To compose our character is our duty, not to compose books, and to win, not battles and provinces, but order and tranquility in our conduct. Our great and glorious masterpiece is to live appropriately. All other things, ruling, hoarding, building, are only little appendages and props, at most.
― Michel de Montaigne
If your character were an animal, what animal would they be? Write a list of traits and how the character expresses them through actions. If you don’t have a character right now, invent one based on an animal and do a character sketch based on that.
There are those who, when you tell them your heart’s desire, will do everything in their power to make sure you don’t get it.
You sit down for a cup of coffee with your grandma and she spins out an amazing tale. Write the scene.
Give your character a pet that helps with character development of that character. The pet should have a personality, even if it only appears in a few scenes. What kind of personality would complement your character?
Antique stores are full of items that say different things to different people. They are great for character development, even if they don’t appear in your story. Take your character into an antique store. Write a paragraph on what item they are most attracted to and why.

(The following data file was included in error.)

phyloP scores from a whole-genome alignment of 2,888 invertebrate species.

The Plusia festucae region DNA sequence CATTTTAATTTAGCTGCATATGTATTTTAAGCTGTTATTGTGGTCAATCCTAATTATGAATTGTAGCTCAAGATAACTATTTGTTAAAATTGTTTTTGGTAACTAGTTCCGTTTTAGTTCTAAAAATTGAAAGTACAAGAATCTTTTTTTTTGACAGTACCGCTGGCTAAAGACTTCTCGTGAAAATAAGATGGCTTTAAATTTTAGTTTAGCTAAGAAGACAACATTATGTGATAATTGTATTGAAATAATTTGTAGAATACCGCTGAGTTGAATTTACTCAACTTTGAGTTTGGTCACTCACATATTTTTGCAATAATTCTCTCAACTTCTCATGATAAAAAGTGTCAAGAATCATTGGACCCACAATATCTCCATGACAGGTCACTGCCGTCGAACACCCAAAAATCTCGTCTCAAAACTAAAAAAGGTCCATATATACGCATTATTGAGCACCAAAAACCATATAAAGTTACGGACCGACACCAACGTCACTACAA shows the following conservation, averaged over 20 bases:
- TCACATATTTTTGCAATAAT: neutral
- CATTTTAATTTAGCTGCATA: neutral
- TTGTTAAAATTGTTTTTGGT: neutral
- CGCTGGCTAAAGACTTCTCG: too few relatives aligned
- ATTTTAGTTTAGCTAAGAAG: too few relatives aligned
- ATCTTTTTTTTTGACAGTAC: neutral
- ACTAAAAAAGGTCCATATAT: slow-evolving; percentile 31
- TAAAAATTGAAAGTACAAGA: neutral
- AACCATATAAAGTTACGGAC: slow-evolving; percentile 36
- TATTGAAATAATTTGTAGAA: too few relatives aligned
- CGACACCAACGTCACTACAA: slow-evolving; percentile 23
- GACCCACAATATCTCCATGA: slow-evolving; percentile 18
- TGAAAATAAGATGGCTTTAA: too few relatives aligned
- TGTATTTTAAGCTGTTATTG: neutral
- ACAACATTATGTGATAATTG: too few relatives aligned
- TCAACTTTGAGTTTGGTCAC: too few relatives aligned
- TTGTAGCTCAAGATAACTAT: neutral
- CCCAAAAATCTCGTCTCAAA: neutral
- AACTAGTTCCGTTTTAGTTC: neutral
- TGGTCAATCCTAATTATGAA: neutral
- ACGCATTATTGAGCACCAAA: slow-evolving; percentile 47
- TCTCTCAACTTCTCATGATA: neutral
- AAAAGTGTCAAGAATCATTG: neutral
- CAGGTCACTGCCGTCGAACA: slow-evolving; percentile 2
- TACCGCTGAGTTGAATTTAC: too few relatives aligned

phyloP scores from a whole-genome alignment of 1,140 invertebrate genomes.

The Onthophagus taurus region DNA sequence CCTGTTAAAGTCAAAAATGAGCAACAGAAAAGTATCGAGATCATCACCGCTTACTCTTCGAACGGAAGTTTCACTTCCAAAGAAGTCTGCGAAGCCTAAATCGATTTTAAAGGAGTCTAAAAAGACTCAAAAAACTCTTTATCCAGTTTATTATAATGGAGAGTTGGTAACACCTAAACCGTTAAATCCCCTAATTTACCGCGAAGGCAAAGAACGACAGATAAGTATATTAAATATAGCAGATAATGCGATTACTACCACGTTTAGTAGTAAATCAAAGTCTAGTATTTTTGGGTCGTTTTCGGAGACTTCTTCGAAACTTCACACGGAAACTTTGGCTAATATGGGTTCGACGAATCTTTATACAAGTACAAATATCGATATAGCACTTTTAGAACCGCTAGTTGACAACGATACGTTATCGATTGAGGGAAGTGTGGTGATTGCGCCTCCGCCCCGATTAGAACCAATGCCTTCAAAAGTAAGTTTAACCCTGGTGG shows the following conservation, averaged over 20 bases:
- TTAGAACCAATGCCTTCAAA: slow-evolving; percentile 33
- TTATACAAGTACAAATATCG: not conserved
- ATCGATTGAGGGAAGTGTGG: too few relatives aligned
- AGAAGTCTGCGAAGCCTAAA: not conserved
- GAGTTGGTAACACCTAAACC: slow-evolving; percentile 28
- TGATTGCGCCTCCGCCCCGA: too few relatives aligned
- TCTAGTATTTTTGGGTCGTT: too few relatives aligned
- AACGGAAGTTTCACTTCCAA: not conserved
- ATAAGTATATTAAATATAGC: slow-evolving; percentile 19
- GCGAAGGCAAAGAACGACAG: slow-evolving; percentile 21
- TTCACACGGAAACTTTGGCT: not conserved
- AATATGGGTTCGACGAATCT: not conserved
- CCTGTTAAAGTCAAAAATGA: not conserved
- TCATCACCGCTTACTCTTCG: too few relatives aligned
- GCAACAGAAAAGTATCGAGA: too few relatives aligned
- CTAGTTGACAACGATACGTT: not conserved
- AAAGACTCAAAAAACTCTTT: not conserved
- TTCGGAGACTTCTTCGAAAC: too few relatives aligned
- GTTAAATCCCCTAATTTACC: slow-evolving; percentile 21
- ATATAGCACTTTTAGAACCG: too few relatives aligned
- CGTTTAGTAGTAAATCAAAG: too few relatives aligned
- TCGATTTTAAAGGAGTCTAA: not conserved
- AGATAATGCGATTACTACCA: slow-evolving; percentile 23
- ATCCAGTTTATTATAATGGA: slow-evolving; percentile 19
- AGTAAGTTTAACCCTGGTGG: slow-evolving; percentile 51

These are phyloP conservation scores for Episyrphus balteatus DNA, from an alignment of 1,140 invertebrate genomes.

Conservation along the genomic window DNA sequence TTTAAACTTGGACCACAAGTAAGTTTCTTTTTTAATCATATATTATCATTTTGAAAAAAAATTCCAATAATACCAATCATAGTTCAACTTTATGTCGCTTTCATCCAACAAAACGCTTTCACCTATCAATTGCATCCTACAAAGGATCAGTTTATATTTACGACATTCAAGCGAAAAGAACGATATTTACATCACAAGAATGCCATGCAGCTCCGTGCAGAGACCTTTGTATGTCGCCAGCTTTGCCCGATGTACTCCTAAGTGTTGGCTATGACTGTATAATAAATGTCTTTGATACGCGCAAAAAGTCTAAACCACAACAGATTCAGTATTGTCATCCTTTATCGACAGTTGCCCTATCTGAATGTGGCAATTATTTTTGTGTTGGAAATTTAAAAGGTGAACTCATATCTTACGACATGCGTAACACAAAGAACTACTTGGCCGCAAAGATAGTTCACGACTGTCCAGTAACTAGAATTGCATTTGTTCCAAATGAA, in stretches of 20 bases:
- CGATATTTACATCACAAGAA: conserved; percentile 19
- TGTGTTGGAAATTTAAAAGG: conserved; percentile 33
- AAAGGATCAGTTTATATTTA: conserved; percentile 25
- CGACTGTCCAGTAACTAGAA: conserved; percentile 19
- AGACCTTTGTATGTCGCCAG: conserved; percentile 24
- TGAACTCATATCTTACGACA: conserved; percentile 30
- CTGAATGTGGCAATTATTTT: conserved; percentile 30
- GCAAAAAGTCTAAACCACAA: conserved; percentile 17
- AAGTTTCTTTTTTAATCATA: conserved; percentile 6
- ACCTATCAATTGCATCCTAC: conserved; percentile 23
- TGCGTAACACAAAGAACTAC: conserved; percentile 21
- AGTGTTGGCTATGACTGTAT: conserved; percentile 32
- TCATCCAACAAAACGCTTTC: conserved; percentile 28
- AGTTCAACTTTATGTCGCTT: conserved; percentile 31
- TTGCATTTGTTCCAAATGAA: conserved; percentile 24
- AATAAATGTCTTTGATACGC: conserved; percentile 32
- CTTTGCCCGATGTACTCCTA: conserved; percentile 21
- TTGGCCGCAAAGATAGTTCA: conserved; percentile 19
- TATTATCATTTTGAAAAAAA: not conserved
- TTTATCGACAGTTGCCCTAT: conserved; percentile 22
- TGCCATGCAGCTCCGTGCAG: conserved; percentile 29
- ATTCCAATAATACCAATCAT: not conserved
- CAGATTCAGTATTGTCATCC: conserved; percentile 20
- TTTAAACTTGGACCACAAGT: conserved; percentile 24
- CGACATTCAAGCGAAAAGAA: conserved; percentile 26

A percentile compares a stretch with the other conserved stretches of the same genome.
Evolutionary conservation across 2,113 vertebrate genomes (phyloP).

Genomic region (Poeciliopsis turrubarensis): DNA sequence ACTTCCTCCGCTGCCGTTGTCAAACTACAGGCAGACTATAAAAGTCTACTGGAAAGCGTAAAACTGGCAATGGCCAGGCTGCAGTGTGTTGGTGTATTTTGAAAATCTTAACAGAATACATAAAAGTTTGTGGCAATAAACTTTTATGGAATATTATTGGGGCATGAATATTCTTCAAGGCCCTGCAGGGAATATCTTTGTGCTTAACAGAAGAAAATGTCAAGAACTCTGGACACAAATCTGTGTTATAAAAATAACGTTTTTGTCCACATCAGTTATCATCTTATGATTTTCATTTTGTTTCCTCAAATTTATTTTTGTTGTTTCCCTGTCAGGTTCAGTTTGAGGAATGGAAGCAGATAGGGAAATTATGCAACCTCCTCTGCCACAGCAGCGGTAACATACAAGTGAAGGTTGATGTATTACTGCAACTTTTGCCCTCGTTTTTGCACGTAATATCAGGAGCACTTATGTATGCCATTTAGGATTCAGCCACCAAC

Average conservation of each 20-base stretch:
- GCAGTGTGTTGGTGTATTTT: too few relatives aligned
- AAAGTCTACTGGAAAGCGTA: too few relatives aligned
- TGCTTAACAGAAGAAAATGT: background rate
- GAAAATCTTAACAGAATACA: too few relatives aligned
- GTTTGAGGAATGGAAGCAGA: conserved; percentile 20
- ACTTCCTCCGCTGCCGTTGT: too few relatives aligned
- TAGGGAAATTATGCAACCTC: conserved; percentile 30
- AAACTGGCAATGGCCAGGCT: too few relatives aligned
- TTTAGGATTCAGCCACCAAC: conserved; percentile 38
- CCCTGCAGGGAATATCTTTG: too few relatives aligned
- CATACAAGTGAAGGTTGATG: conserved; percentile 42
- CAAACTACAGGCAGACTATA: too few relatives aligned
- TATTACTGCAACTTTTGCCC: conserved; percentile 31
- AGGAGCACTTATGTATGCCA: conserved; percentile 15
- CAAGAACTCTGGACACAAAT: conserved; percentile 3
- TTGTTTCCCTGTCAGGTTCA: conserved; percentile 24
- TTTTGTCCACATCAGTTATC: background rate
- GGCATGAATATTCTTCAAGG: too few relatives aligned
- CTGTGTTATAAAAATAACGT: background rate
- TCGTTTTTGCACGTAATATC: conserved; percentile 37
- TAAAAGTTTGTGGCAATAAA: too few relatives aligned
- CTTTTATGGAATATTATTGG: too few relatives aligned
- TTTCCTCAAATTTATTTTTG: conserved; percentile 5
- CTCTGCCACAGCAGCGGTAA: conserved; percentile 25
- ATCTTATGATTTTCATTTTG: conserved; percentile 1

You are visiting a married couple. At breakfast, they begin to have a snippy debate about an inane issue such as coffee (weak vs strong) or toast (soft vs crisp). Just as you realize the debate isn’t really about the toast (or whatever), one of them turns to you and says, “Isn’t that right, [insert name here]?”
Write this dialog from the beginning, and be sure to include physical gestures throughout. They are eating breakfast, after all. Also, avoid dealing directly with the underlying conflict (ie, “What is this really about, Frank?”) or you’ll sink the scene.
Create a character who is afraid of going outside and put them in an extreme weather situation like a flood or a fire. Write what happens.
List 3 qualities you don’t like about yourself (or someone you know) and then create a character that personifies each. Take the most interesting character somewhere (on paper), like to a bar or a church service, just to see what they do.
Create a character (or use one you already have). Write a list of their top 3-5 goals. Then one by one, write a description of their misguided plans to achieve each goal.